SACRAMENTO, Calif. (KTXL) — Memorial Day weekend marks the unofficial start of summer, but it’s also the start of the busiest season for emergency responders on local waterways.
“Three-day weekend, warm weather — they’re going to come down to the river,” said Sacramento Fire Capt. Keith Wade.
Firefighters and volunteers with Sacramento’s Community Emergency Response Team are gearing up for a busy weekend on the water, and they say they are already looking at statistics from the past to be as prepared as possible.
“Historically, we know 3 in the afternoon on Sundays, young males between the age of 20 and 30 are going to go out into the water and usually alcohol is involved, and one of them are going to suffer a tragedy,” Capt. Wade explained. “So we’re trying to avoid that.”
Sacramento CERT says the number one thing they wish people would do is wear a life vest.
But it’s not just enough to put a life jacket on, people need to make sure they are wearing it properly.
“So the thing to remember with life jackets are you actually need to wear it a lot tighter than you would suspect initially,” said CERT Operations Chief Robert Ross. “If it’s loose on your body when you get into the water, there’s a possibility that you’re going to sink as the life jacket rises.”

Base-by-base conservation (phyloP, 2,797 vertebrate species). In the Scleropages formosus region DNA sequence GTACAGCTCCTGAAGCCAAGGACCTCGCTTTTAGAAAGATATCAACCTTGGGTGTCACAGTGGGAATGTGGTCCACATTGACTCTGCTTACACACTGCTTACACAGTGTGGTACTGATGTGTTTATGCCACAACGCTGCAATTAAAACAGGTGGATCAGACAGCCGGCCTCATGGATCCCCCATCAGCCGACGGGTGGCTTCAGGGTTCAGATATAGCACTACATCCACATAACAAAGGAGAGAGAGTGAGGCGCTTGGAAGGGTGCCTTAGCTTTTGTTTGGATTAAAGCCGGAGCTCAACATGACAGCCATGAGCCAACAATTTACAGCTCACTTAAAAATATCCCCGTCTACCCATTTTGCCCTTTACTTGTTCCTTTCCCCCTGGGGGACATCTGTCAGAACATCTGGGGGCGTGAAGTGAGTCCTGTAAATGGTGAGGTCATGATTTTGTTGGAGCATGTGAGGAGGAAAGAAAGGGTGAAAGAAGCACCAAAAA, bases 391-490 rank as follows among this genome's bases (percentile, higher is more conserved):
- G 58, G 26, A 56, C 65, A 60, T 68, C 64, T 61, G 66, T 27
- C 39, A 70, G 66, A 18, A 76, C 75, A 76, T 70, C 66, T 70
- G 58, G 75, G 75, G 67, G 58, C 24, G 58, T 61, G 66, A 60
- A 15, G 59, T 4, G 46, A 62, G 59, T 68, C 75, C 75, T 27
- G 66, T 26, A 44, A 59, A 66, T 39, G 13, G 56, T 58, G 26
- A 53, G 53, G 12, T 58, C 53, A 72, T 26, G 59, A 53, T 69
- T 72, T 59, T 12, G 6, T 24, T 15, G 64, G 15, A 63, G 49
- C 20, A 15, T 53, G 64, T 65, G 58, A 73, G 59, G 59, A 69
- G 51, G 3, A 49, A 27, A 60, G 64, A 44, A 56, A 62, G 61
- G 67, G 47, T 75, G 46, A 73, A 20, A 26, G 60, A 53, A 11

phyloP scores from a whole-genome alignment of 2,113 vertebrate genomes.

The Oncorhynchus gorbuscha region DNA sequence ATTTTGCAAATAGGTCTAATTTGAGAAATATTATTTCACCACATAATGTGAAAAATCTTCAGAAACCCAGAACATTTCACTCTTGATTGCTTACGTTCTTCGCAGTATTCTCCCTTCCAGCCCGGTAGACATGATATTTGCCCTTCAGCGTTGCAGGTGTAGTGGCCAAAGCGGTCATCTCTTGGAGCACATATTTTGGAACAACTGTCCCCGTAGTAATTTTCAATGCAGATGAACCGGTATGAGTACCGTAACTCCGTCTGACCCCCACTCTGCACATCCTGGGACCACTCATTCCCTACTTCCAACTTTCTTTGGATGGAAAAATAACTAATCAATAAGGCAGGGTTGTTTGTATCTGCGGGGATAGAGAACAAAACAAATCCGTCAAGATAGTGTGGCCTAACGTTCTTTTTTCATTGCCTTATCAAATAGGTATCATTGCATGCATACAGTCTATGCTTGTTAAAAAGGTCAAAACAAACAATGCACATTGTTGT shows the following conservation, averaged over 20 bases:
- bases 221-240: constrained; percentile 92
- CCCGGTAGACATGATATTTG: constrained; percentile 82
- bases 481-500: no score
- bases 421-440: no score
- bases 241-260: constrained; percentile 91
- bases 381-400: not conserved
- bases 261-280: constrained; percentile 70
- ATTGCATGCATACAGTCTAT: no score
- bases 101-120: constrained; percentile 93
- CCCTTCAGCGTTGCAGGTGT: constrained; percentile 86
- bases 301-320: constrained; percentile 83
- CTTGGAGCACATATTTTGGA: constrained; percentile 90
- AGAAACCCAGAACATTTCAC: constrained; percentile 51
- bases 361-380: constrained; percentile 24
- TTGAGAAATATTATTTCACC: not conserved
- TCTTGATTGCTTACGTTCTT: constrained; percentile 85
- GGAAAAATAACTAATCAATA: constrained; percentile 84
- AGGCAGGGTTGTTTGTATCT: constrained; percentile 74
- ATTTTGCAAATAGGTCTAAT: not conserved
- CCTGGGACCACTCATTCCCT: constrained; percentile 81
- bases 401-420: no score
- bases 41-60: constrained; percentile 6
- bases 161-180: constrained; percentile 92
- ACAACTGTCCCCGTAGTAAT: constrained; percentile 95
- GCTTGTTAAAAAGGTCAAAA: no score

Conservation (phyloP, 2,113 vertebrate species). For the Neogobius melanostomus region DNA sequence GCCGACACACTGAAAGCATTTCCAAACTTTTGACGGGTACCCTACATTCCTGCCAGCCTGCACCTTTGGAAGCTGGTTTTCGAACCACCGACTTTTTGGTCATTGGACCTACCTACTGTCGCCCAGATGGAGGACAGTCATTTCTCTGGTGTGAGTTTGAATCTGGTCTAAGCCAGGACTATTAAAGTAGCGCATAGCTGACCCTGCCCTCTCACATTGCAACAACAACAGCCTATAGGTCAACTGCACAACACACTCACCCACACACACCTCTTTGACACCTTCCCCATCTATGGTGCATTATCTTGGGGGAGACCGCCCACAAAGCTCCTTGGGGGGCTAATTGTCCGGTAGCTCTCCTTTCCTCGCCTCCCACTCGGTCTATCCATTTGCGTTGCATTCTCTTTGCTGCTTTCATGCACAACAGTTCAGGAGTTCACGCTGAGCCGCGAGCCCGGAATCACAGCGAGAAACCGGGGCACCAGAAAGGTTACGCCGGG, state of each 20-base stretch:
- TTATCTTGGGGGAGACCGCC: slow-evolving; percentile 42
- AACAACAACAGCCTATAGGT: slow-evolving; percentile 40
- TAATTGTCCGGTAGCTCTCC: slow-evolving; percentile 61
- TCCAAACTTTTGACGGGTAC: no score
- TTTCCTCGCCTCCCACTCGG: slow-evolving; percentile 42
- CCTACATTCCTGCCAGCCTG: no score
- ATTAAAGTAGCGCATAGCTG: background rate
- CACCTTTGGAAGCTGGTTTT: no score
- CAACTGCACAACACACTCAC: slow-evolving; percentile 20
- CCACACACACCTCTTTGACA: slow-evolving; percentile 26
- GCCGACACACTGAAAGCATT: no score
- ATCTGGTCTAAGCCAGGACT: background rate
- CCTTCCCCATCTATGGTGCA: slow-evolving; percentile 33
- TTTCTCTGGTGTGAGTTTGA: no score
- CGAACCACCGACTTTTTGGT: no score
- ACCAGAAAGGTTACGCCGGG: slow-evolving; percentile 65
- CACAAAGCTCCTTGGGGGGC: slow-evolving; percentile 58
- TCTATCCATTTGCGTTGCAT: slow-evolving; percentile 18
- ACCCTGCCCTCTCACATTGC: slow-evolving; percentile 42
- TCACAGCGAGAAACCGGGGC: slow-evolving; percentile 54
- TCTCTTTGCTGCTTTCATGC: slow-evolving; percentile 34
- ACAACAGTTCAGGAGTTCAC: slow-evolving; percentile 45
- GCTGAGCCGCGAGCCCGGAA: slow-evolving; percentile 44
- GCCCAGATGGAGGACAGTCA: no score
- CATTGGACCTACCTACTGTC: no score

Ross said life vest straps should be tight, “and it should almost be difficult to breathe.”
“We have never pulled anyone out of the water and responded to an emergency where a life safety vest was on the person,” Wade told FOX40.
For those who do not own a life jacket or forget theirs at home, there are plenty to borrow at almost every entrance point along local rivers.
“But also, the city of Sacramento has made our life jacket program at six different firehouses where people can go to the doors, knock on the door, talk to a firefighter and ask to check out a life safety vest,” Wade explained.
At the end of the day, officials say their message is simple: Life jackets save lives.
“There’s definitely a perception of it’s not cool to wear a life safety vest, it seems burdensome,” Capt. Wade said. “I want to do these crazy activities and I want to be free, but what’s really not cool is the family members looking back and losing their loved ones.”
Fire officials also remind parents to always designate someone to watch children around bodies of water and keep all kids within arm’s reach.
They also stress the importance of learning CPR to help keep people alive until first responders arrive at the scene of a drowning.